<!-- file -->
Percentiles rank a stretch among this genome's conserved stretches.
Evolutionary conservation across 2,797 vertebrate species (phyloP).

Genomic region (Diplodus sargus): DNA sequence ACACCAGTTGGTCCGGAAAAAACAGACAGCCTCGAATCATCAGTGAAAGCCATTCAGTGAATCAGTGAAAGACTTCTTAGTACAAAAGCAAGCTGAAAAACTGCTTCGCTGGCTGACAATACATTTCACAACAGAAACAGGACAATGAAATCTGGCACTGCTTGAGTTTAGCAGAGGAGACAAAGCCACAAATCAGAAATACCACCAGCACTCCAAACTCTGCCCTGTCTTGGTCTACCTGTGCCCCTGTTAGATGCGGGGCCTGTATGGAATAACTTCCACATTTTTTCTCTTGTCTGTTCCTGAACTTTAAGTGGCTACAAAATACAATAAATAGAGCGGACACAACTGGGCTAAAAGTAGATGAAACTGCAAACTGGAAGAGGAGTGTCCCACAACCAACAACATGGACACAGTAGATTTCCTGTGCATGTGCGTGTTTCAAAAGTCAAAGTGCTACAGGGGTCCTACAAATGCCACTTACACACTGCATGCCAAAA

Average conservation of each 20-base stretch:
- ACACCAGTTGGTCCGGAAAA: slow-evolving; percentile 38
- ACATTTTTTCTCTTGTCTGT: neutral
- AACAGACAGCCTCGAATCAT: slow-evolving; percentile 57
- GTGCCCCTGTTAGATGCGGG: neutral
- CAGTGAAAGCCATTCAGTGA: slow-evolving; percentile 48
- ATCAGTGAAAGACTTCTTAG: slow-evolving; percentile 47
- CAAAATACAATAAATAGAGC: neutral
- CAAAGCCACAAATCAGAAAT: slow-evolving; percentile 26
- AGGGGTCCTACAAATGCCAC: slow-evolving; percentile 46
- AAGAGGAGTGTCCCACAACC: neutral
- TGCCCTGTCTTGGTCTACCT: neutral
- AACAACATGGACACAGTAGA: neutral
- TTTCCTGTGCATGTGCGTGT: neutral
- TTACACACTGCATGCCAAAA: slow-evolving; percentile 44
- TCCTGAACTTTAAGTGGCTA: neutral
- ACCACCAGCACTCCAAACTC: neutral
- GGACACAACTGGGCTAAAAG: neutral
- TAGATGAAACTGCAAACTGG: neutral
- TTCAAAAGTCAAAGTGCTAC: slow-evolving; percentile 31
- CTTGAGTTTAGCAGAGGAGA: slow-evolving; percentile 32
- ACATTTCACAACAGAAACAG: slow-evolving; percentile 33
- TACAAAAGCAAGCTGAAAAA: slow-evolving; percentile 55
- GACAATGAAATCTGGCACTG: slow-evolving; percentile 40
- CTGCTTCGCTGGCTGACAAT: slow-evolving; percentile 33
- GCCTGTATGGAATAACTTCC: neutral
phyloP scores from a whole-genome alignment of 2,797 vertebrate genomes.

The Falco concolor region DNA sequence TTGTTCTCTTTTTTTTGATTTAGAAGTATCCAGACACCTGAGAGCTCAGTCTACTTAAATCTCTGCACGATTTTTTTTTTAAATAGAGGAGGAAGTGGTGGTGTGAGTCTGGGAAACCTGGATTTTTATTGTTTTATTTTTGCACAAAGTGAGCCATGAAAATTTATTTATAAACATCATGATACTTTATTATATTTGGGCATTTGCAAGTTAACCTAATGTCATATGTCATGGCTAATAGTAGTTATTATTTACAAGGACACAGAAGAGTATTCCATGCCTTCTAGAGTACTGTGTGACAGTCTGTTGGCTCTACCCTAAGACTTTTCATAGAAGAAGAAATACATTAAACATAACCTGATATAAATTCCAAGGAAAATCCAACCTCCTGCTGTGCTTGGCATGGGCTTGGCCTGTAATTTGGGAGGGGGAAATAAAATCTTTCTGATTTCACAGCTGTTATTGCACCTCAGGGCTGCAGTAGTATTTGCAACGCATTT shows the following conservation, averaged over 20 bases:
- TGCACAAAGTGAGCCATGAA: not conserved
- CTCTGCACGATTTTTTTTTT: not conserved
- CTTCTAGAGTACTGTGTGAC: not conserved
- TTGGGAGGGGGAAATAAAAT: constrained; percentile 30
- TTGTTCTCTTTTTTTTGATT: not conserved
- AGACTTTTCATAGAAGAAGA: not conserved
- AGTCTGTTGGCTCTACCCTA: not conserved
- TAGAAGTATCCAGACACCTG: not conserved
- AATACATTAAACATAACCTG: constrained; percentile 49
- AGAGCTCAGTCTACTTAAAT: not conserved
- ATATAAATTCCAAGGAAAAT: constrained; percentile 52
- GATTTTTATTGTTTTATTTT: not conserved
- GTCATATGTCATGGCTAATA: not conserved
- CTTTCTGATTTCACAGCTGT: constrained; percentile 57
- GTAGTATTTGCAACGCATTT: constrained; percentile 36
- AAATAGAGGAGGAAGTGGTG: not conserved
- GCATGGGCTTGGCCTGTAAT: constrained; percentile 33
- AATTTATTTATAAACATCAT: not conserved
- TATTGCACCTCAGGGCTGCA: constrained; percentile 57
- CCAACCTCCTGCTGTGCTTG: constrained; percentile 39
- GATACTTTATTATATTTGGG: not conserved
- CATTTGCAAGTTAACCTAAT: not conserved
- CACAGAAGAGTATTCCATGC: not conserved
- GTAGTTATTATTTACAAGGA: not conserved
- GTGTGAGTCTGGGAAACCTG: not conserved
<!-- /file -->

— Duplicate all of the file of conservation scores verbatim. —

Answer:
Percentiles rank a stretch among this genome's conserved stretches.
Evolutionary conservation across 2,797 vertebrate species (phyloP).

Genomic region (Diplodus sargus): DNA sequence ACACCAGTTGGTCCGGAAAAAACAGACAGCCTCGAATCATCAGTGAAAGCCATTCAGTGAATCAGTGAAAGACTTCTTAGTACAAAAGCAAGCTGAAAAACTGCTTCGCTGGCTGACAATACATTTCACAACAGAAACAGGACAATGAAATCTGGCACTGCTTGAGTTTAGCAGAGGAGACAAAGCCACAAATCAGAAATACCACCAGCACTCCAAACTCTGCCCTGTCTTGGTCTACCTGTGCCCCTGTTAGATGCGGGGCCTGTATGGAATAACTTCCACATTTTTTCTCTTGTCTGTTCCTGAACTTTAAGTGGCTACAAAATACAATAAATAGAGCGGACACAACTGGGCTAAAAGTAGATGAAACTGCAAACTGGAAGAGGAGTGTCCCACAACCAACAACATGGACACAGTAGATTTCCTGTGCATGTGCGTGTTTCAAAAGTCAAAGTGCTACAGGGGTCCTACAAATGCCACTTACACACTGCATGCCAAAA

Average conservation of each 20-base stretch:
- ACACCAGTTGGTCCGGAAAA: slow-evolving; percentile 38
- ACATTTTTTCTCTTGTCTGT: neutral
- AACAGACAGCCTCGAATCAT: slow-evolving; percentile 57
- GTGCCCCTGTTAGATGCGGG: neutral
- CAGTGAAAGCCATTCAGTGA: slow-evolving; percentile 48
- ATCAGTGAAAGACTTCTTAG: slow-evolving; percentile 47
- CAAAATACAATAAATAGAGC: neutral
- CAAAGCCACAAATCAGAAAT: slow-evolving; percentile 26
- AGGGGTCCTACAAATGCCAC: slow-evolving; percentile 46
- AAGAGGAGTGTCCCACAACC: neutral
- TGCCCTGTCTTGGTCTACCT: neutral
- AACAACATGGACACAGTAGA: neutral
- TTTCCTGTGCATGTGCGTGT: neutral
- TTACACACTGCATGCCAAAA: slow-evolving; percentile 44
- TCCTGAACTTTAAGTGGCTA: neutral
- ACCACCAGCACTCCAAACTC: neutral
- GGACACAACTGGGCTAAAAG: neutral
- TAGATGAAACTGCAAACTGG: neutral
- TTCAAAAGTCAAAGTGCTAC: slow-evolving; percentile 31
- CTTGAGTTTAGCAGAGGAGA: slow-evolving; percentile 32
- ACATTTCACAACAGAAACAG: slow-evolving; percentile 33
- TACAAAAGCAAGCTGAAAAA: slow-evolving; percentile 55
- GACAATGAAATCTGGCACTG: slow-evolving; percentile 40
- CTGCTTCGCTGGCTGACAAT: slow-evolving; percentile 33
- GCCTGTATGGAATAACTTCC: neutral
phyloP scores from a whole-genome alignment of 2,797 vertebrate genomes.

The Falco concolor region DNA sequence TTGTTCTCTTTTTTTTGATTTAGAAGTATCCAGACACCTGAGAGCTCAGTCTACTTAAATCTCTGCACGATTTTTTTTTTAAATAGAGGAGGAAGTGGTGGTGTGAGTCTGGGAAACCTGGATTTTTATTGTTTTATTTTTGCACAAAGTGAGCCATGAAAATTTATTTATAAACATCATGATACTTTATTATATTTGGGCATTTGCAAGTTAACCTAATGTCATATGTCATGGCTAATAGTAGTTATTATTTACAAGGACACAGAAGAGTATTCCATGCCTTCTAGAGTACTGTGTGACAGTCTGTTGGCTCTACCCTAAGACTTTTCATAGAAGAAGAAATACATTAAACATAACCTGATATAAATTCCAAGGAAAATCCAACCTCCTGCTGTGCTTGGCATGGGCTTGGCCTGTAATTTGGGAGGGGGAAATAAAATCTTTCTGATTTCACAGCTGTTATTGCACCTCAGGGCTGCAGTAGTATTTGCAACGCATTT shows the following conservation, averaged over 20 bases:
- TGCACAAAGTGAGCCATGAA: not conserved
- CTCTGCACGATTTTTTTTTT: not conserved
- CTTCTAGAGTACTGTGTGAC: not conserved
- TTGGGAGGGGGAAATAAAAT: constrained; percentile 30
- TTGTTCTCTTTTTTTTGATT: not conserved
- AGACTTTTCATAGAAGAAGA: not conserved
- AGTCTGTTGGCTCTACCCTA: not conserved
- TAGAAGTATCCAGACACCTG: not conserved
- AATACATTAAACATAACCTG: constrained; percentile 49
- AGAGCTCAGTCTACTTAAAT: not conserved
- ATATAAATTCCAAGGAAAAT: constrained; percentile 52
- GATTTTTATTGTTTTATTTT: not conserved
- GTCATATGTCATGGCTAATA: not conserved
- CTTTCTGATTTCACAGCTGT: constrained; percentile 57
- GTAGTATTTGCAACGCATTT: constrained; percentile 36
- AAATAGAGGAGGAAGTGGTG: not conserved
- GCATGGGCTTGGCCTGTAAT: constrained; percentile 33
- AATTTATTTATAAACATCAT: not conserved
- TATTGCACCTCAGGGCTGCA: constrained; percentile 57
- CCAACCTCCTGCTGTGCTTG: constrained; percentile 39
- GATACTTTATTATATTTGGG: not conserved
- CATTTGCAAGTTAACCTAAT: not conserved
- CACAGAAGAGTATTCCATGC: not conserved
- GTAGTTATTATTTACAAGGA: not conserved
- GTGTGAGTCTGGGAAACCTG: not conserved